The Real Italian Village of Witches
Basic men and women go to the quaint Italian region of Piedmont for its white truffles and wine, but the real ones go for the witchcraft. But, according to CNN, there’s a much better reason to go!
Around 80 kilometers southeast of Turin in the High Langhe hills can be found a relatively unknown hamlet with a history — and present — steeped in black magic.
CNN reports that in Piedmont there’s the teeny tiny village of Paroldo, with a population of just 230, and consists of a “maze of medieval alleys.” If you hang around those medieval alleys enough you might meet the “Masche,” a group of “good white sorceresses” who make healing treats and claim to cure illnesses.
If you’re the kind of person who’s thinking “hell yeah, I want to get me some healing witchcraft straight from a rustic Italian source,” you’re in luck! The owner of a 100-year-old tavern Trattoria Salvetti located in Paroldo says he is converting the upstairs to be a bed and breakfast for tourists who want to come and experience Masche customs. That includes a “witch dish” called Bagna càuda, “a creamy sauce made with garlic, extra virgin olive oil and anchovies served in a ceramic pot.”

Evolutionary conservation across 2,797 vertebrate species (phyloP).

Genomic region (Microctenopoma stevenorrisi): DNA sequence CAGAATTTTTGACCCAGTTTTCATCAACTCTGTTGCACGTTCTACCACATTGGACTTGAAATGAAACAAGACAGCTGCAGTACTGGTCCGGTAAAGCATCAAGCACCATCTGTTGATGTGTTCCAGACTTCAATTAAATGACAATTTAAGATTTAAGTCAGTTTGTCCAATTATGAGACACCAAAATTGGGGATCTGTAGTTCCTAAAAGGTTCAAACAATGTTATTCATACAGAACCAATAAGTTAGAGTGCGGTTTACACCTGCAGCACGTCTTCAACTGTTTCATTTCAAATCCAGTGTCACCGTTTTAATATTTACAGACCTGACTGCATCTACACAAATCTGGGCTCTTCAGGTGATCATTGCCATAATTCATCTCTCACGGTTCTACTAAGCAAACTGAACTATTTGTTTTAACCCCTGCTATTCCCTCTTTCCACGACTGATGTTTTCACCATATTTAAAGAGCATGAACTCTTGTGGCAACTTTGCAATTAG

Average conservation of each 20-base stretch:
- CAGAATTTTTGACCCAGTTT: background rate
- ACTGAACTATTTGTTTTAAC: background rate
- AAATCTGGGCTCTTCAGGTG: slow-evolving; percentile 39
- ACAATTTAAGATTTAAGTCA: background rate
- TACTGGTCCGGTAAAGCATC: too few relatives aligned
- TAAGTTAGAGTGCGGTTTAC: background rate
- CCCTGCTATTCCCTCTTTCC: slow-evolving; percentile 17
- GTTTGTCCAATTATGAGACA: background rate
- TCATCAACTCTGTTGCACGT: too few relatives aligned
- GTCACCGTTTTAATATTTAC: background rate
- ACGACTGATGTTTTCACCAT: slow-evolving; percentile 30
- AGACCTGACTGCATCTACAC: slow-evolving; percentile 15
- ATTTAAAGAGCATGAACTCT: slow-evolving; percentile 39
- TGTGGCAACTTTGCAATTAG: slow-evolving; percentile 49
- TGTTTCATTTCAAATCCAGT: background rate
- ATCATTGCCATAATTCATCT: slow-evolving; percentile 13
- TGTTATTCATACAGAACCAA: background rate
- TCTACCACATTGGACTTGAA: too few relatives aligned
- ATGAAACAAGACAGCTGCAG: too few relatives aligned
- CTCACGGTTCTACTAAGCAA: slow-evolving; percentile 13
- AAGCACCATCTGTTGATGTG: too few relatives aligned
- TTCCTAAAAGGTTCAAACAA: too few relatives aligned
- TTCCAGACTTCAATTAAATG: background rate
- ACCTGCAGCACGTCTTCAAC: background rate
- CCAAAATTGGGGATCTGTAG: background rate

So what exactly do the Masche do? Traditionally, CNN reports, they’ve been asked to help cure people in the village when regular medicine has failed. Older masches reportedly must transfer their healing gifts to their granddaughters before they die, or else the healing power dies with her. They also like to keep to themselves, which doesn’t sound good for the whole tourist enterprise.
A tiny village filled with witches, where nobody can hear me scream for miles just in case they turn out to be evil? Nah, we all know most witches aren’t evil at all.